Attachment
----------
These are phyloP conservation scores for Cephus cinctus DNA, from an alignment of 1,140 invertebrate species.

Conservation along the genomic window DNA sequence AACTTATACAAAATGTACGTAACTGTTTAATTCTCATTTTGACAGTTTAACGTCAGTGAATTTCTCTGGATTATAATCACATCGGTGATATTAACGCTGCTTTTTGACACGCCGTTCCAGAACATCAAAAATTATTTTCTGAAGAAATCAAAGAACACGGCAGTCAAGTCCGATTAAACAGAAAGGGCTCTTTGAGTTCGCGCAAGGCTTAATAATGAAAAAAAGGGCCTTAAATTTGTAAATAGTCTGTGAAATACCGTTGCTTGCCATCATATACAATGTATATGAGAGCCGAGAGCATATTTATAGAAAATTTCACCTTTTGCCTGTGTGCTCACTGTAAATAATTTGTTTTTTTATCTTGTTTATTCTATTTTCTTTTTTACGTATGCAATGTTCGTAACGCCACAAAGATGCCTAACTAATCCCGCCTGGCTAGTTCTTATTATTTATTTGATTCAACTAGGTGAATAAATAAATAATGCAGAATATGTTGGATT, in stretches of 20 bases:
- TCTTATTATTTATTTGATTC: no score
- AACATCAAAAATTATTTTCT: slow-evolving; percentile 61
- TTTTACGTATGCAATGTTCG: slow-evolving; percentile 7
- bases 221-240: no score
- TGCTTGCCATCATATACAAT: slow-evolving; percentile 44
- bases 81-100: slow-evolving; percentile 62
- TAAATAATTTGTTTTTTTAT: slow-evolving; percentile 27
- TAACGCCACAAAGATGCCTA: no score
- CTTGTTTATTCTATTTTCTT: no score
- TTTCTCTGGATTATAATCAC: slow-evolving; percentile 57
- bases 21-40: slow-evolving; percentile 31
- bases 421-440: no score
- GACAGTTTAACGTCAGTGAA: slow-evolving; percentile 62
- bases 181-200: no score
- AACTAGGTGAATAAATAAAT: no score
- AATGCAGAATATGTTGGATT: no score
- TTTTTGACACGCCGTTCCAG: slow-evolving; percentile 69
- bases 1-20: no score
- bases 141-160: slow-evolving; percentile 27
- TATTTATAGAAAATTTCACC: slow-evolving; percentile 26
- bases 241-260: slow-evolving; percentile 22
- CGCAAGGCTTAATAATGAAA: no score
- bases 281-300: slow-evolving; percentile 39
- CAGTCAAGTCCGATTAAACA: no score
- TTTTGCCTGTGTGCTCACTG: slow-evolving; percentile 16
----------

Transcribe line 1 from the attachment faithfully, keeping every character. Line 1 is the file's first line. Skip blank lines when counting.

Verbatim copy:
These are phyloP conservation scores for Cephus cinctus DNA, from an alignment of 1,140 invertebrate species.